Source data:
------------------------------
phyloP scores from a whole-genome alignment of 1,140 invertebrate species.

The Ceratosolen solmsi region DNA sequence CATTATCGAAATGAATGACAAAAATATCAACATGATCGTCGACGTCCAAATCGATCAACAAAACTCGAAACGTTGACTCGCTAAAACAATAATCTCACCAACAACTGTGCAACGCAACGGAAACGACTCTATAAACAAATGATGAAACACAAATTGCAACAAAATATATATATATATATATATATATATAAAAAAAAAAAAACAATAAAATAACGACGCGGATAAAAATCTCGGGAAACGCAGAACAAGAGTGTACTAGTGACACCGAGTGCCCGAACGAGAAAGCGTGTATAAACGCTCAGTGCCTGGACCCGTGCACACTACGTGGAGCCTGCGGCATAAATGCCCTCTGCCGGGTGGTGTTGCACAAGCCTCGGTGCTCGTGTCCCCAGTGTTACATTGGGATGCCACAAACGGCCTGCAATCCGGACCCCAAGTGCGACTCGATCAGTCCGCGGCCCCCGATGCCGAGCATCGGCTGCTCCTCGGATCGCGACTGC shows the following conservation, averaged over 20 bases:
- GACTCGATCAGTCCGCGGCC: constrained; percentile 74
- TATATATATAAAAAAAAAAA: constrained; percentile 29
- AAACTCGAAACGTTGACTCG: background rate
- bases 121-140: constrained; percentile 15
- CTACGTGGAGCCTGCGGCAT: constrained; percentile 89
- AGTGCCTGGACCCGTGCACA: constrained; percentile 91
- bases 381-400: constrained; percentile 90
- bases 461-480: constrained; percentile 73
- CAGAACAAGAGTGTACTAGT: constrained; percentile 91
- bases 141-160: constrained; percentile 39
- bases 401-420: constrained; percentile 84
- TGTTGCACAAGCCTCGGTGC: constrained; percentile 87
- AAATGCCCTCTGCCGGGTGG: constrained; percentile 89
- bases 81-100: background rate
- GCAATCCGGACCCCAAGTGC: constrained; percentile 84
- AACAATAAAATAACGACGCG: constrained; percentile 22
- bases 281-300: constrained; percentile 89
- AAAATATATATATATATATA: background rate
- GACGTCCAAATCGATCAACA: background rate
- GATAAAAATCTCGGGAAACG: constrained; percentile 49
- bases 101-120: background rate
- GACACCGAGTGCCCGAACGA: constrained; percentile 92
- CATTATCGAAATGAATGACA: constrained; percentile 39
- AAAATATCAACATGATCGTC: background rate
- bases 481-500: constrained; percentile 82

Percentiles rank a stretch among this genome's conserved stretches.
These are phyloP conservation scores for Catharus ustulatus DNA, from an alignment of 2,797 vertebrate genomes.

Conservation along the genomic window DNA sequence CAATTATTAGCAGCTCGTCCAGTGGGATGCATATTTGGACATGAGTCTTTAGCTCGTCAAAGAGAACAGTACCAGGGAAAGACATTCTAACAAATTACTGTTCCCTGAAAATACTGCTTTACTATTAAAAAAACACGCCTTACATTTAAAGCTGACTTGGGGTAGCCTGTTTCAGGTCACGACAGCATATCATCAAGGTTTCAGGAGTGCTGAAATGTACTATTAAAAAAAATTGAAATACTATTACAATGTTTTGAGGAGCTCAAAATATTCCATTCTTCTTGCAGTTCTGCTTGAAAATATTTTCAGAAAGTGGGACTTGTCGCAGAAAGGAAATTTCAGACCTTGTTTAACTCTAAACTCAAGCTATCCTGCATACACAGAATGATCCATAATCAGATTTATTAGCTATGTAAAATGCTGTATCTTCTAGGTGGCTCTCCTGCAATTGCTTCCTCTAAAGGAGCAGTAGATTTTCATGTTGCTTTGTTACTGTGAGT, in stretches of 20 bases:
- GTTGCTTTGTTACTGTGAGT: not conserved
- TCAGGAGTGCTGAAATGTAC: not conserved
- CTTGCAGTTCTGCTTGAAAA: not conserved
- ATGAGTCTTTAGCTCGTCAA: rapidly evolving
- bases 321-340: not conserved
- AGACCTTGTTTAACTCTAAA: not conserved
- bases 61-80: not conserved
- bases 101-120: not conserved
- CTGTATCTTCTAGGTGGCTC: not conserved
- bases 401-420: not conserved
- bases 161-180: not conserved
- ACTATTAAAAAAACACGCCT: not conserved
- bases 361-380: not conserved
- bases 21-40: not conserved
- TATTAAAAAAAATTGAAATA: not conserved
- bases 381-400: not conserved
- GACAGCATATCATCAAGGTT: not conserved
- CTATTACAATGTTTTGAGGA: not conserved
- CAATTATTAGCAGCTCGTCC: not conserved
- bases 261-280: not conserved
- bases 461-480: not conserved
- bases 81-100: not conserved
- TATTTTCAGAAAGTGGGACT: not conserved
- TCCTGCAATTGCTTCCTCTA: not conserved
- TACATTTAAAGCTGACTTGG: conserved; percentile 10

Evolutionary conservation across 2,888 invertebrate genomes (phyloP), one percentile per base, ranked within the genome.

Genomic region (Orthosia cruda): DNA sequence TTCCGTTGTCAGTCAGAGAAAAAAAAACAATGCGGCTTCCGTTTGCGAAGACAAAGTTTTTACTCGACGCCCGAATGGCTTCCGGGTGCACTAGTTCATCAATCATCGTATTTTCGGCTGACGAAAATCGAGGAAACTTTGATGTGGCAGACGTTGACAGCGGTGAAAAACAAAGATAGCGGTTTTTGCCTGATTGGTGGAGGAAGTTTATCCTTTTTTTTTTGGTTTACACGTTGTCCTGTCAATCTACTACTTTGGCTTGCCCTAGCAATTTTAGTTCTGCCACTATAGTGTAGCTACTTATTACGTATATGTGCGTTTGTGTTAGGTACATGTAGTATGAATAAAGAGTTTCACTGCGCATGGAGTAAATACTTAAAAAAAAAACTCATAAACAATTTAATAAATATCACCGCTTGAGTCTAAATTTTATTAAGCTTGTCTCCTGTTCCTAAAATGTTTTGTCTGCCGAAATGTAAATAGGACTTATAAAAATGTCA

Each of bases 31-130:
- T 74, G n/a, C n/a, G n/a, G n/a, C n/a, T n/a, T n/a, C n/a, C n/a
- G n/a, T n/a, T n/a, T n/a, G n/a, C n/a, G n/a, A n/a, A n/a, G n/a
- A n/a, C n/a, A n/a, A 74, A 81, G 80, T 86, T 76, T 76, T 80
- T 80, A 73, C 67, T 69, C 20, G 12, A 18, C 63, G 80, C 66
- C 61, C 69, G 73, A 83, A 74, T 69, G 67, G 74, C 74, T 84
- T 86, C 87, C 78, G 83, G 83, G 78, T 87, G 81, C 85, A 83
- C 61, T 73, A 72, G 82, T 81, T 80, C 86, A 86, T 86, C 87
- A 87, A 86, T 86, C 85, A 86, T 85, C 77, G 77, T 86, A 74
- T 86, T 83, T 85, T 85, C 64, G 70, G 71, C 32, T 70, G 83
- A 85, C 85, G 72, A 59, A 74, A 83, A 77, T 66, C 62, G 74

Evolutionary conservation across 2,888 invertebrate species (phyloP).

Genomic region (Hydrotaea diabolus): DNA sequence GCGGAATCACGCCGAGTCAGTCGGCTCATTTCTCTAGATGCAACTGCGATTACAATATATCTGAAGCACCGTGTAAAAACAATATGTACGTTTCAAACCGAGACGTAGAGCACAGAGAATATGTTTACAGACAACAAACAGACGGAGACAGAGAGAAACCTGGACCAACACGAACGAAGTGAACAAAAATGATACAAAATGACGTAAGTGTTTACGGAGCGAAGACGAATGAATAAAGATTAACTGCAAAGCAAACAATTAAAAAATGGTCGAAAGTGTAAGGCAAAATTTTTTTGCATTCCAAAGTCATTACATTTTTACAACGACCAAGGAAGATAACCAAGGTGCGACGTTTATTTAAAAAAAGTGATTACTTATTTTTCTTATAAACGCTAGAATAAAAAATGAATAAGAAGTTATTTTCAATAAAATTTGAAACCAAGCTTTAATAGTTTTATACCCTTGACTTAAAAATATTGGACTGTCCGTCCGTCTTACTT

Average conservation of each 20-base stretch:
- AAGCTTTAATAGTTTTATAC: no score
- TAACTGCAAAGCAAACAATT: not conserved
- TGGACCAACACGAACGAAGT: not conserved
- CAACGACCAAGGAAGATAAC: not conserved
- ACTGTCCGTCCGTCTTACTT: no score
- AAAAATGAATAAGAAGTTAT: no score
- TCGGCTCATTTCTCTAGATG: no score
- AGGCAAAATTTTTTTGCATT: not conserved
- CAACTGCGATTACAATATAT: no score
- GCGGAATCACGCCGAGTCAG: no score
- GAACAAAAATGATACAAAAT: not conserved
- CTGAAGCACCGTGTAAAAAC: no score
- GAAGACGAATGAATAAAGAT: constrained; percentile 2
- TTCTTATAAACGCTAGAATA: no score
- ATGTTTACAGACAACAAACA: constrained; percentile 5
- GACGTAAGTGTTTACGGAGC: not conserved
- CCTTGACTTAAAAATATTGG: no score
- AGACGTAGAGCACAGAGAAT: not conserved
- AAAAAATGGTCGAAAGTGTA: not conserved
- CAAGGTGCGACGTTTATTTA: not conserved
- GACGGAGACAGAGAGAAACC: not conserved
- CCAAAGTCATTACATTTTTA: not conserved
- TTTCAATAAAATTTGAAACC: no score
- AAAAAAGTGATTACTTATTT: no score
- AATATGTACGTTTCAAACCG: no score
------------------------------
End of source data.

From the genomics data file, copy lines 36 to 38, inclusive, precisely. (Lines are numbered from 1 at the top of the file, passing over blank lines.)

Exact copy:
- AGACCTTGTTTAACTCTAAA: not conserved
- bases 61-80: not conserved
- bases 101-120: not conserved